On slowing down

Gravestone at Cwmyoy

There is a growing trend of people who are realising that working all hours is not only unsatisfying but deeply harmful to our well-being. The capitalist or protestant work ethic of working until you drop just isn’t cutting it any more. Even our leisure time feels competitive and stressful. The working mindset – a state of constant anxiety that we don’t have enough, aren’t good enough, haven’t earned or achieved enough – is causing an epidemic of mental illness that our society is straining to cope with.

While I don’t feel that my ‘career’ as such ever really took off, I still lived in a constant state of anxiety that what I do, rather than who I am, defined me. I was constantly searching for the label that I could use to easily pigeon-hole myself so that I would feel less awkward in trying to explain to people what I was doing with my time, or indeed my life. It felt like an eternal existential crisis of the teenage variety – who am I, what is my purpose, what was I put here to do, which would be funny or tedious if it hadn’t led to recurrent deep suicidal depression.

This summer I deleted the facebook app from my phone and realised just how much energy I had been expending on endless scrolling negativity, most of which I was powerless to do anything about. Yes the world is a mess, yes our political leaders are corrupt and incompetent, yes there are groups filled with hate that we can’t turn a blind eye to, but I realised that if I became swallowed up in the misery of negativity, which I was both exuding and passing onto my daughter and husband, I was doing even less redress the balance. The little I can do is to be conscious of how I live my life and try not to become overwhelmed by the mass of over-information we have at our fingertips. While I agree it is good to be informed, I am also living proof that being over-informed can catapult us into a state of suicidal despair. And that ain’t going to help anything or anyone.

My Dr Who scarf

So I’ve started to look for simpler things to ease my experience of the suffering of the world, or at the very least that of my own soul. Having lately lost all faith in the art world, its under-funded nature having made it even more elitist and far-removed from most people’s experiences than ever, I have decided to make my life my art-work, for now anyway. I have started to find pleasure in simple things that my inner fine-art snob used to turn its nose up at, as it wasn’t ‘high art’ enough. Knitting, the simple act of twisting yarn into a functional object is deeply satisfying. Many people have written about the benefits of knitting on mental health, and I can testify to this. When the hands are occupied, the mind can wander, the subconscious unravelling itself as the mechanics of twining wool with clackety needles is taken care of. It’s nothing ground-breaking, it won’t win the Turner prize, it won’t change anyone’s minds about the state of the world or the political mess we are in, but it is meditative and soothing, both of which are invaluable byproducts in a world where stress has reached epidemic proportions.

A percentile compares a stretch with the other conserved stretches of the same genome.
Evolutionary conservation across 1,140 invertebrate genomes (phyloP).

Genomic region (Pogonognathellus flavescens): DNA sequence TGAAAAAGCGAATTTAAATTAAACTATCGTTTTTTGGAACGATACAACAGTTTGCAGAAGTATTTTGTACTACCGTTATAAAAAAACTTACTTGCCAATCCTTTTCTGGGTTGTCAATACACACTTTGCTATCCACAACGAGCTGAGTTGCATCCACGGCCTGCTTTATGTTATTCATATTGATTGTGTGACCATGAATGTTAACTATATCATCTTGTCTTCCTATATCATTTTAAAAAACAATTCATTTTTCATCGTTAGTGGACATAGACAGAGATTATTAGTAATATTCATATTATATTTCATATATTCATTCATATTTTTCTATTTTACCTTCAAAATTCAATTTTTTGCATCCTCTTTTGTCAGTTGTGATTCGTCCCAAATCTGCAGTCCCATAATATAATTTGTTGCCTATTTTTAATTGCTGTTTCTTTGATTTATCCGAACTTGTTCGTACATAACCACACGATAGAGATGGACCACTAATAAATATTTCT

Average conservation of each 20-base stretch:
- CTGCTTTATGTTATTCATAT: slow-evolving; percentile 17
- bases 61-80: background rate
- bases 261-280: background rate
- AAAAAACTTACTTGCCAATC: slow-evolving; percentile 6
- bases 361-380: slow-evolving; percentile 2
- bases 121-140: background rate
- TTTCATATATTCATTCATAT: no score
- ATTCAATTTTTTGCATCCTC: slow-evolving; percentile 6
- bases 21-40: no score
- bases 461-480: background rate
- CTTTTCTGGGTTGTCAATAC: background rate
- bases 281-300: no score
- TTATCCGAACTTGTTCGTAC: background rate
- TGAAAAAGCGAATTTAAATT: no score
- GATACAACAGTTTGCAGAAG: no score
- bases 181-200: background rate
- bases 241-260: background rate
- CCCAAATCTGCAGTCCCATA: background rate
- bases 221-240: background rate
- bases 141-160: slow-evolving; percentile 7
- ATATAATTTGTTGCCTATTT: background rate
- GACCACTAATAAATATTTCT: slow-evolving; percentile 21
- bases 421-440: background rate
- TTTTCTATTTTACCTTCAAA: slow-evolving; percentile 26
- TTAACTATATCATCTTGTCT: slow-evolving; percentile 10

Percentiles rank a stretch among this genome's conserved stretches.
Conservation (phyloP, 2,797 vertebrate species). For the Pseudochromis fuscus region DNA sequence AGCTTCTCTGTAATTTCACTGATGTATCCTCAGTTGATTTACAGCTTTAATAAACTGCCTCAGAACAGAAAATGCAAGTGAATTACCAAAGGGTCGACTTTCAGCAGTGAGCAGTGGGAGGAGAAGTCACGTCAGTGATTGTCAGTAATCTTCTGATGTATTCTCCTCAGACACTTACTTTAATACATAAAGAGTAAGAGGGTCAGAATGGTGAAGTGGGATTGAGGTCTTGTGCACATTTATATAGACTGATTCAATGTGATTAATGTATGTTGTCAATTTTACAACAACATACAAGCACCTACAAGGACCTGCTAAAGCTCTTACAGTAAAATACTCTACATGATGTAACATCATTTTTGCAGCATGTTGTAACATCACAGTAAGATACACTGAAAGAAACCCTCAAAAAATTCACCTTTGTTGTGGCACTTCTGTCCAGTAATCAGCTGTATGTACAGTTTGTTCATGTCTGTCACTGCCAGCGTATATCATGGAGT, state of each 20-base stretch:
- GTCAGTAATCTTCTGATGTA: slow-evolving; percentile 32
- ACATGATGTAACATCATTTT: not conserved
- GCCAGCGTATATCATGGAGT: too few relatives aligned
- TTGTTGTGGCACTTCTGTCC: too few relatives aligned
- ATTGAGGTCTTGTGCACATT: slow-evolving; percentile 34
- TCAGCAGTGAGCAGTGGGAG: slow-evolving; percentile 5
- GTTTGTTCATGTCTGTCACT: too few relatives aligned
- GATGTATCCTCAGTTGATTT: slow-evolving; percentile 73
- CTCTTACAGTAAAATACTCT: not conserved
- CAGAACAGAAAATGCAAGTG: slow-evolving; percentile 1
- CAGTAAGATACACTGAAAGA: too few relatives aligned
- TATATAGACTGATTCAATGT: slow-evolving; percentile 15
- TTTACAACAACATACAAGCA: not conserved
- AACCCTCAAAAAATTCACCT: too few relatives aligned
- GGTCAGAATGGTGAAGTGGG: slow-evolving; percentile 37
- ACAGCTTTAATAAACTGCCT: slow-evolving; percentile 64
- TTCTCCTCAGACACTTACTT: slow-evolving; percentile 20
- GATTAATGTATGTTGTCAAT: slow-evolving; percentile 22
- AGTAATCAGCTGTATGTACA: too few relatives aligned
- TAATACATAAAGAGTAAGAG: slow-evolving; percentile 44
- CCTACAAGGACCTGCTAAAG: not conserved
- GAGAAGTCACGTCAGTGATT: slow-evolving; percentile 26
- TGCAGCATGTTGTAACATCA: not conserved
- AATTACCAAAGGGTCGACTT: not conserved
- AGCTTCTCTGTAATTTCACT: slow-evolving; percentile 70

Mosses at Great Dixter

Gardening too is something I have always loved, but never saw as a ‘thing’, for the same reason. It felt too safe, too middle class, too middle aged to be something I would ever admit to deriving pleasure from. But as a middle class, middle-aged woman I’m tired of pretending to be something I’m not and I love the connection, the smells of the earth, the satisfaction of planting something and watching it grow or, if it dies, wondering what went wrong and trying again. Many of us have lost our connection with the land in this digital age, so reconnecting with the natural rhythms of the earth and the seasons is deeply healing. I’m hoping to hone my skills a bit more in this area, thus helping me to make a tiny part of the world a little prettier, a little wilder, a little more restful in which to exist. And it’s another activity that has endless mental health benefits as well.

In a sense therefore, I’ve given up trying to save the world. It’s too big a task for one person. And for someone with quite a few mental health labels, which would take up a whole other blog-post, it’s just not good for me to be focusing on the negatives of this world. So I’ve decided to own the cliché that saving the world starts with saving yourself. And let the ripples spread from there, one stitch at a time, one seed at a time.



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